The moon had reached its zenith, and the roaring bonfire was throwing sparks and shadows, animating the surrounding darkness.
“Your turn, Roger,” Goodwood Duxford was acting emcee for the inaugural Gramberly Cemetery get together. As the resident caretaker and ghost wrangler, and because he knew every spirit in Gramberly, he seemed the logical choice.
Lilith, the most recent addition to the group, had suggested a “get-to-know-you” team building exercise. Each ghost attending was to give their name, when they were interred at Gramberly, and their method of death. Lilith was dumbfounded when she found out that every resident didn’t know every other resident. She told Goody he needed to do something about that, and so the bonfire was organized.
“Howdy, I’m Roger Oakley,” said a gaunt ghost in an ill-fitting, rust-colored wool suit. “I’ve been at Gramberly since 1931 and I died in Pepperidge Township’s very first automobile accident when my Model A coupe ran off the road and hit a tree.”
As the rest of those gathered took turns introducing themselves or getting re-acquainted, having known each other while alive, Lilith got Goody off to the side.
“You need to get out more among the living, Dux,” Lilith said, adopting Jonny Clement’s nickname for the wrangler. “I’ve been here going on six months, and I haven’t seen you take a day off yet. Who knows how long it’d been before then.”
Goody made some excuses about how he had to be available if something went wrong, and there wasn’t anyone who could do the job for him.
“I just wouldn’t feel right about it,” Goody said.
Lilith wouldn’t drop the subject.
“I’ve met your dealer,” she said.
“My what?” Goody was shocked.
“Calm down, ghost whisperer,” she said. “Patsy, over at The Magpie where you get all your ghosting goodies. I checked out the place last week. She says to tell you, ‘thanks,’ for helping her son, Chuck cross.”
Patsy, the local paranormal herbalist, was the only living person in Pepperidge Township, aside from Goody, who could see and communicate with the dead.
Before Goody could answer, Lilith continued.
“You know where else I’ve been?” she said. “I’ve been to the bookstore and library, the coffeehouse, the sandwich shop, the community college cafeteria, even the grocery store.”
“Why would you go to those places?” Goody was intrigued.
“Because that’s where you can meet nice girls.”
“Why do you want to meet girls?”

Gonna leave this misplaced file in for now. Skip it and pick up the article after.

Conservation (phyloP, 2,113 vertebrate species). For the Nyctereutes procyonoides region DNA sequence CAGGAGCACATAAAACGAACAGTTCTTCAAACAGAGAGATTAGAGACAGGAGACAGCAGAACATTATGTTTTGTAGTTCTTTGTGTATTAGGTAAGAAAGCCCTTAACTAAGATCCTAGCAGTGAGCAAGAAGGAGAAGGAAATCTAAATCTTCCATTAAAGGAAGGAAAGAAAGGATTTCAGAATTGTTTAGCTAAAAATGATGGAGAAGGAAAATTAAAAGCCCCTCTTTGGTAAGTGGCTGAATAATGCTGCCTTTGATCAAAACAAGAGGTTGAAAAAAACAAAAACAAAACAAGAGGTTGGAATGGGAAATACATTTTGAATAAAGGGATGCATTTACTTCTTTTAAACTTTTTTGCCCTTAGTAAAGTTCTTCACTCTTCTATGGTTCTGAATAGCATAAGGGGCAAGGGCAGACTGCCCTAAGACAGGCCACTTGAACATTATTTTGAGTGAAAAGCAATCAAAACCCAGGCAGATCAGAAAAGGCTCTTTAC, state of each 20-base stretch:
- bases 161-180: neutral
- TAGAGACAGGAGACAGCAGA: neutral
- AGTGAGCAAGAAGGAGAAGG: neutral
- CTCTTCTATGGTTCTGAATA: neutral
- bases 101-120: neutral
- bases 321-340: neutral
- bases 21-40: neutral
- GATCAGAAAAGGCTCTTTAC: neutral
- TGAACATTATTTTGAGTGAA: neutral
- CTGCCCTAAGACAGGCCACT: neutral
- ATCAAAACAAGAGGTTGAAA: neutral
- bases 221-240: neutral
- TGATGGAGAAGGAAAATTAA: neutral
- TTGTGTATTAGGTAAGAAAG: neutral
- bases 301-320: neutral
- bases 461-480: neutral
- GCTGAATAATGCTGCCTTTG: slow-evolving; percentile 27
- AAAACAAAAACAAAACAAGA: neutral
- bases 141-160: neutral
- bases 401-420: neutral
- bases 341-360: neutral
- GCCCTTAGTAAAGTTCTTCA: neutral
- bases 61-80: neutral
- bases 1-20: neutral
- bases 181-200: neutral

“Not for me, you idiot, for you,” Lilith said, a look of impatience on her face. “You don’t just need to get out among the living, you need to get laid.”
“Wow, you’re certainly verbally unabashed,” Goody said, reddening from the nape of his neck to the tips of his ears.
“That’s one of my more charming quirks,” Lilith said.
“Why the grocery store?” Goody said when he finally stopped blushing.
“You don’t want to hang out with a chick who only buys frozen, diet dinners,” Lilith explained. “You want someone getting fresh fruit and vegetables, you know, real food. Those are the ones who can cook.”
“I don’t think I need you to help fix me up with women,” Good said, trying to break off the conversation and get back to the bonfire.
“Who else is going to do it?” Lilith said, trying to grab his arm, only to have her hand slip through him like he was a hologram. “There’s no such thing as an online dating service for ghost wranglers.”
Goody stopped, his back to Lilith, head down, his hands on his hips.
“You already have someone in mind, don’t you?” he said. “I know I’m going to regret this. Who is it?”
‘Her name is Frankie, and she’s that cute, little redheaded barista at Grinders Cafe,” Lilith said, clapping her hands together. “I’ve already put a bug in her ear, so she won’t be surprised when you show up.”
Goody turned and looked askew at Lilith.
“Not a real bug, Dux.”
Shaking his head, Goody went back to the gathering.
“Does it concern you in the least that your best friend is a 45-year-old dead woman?” Lilith called after Goody, then went back to her gravesite to plan her next matchmaking move.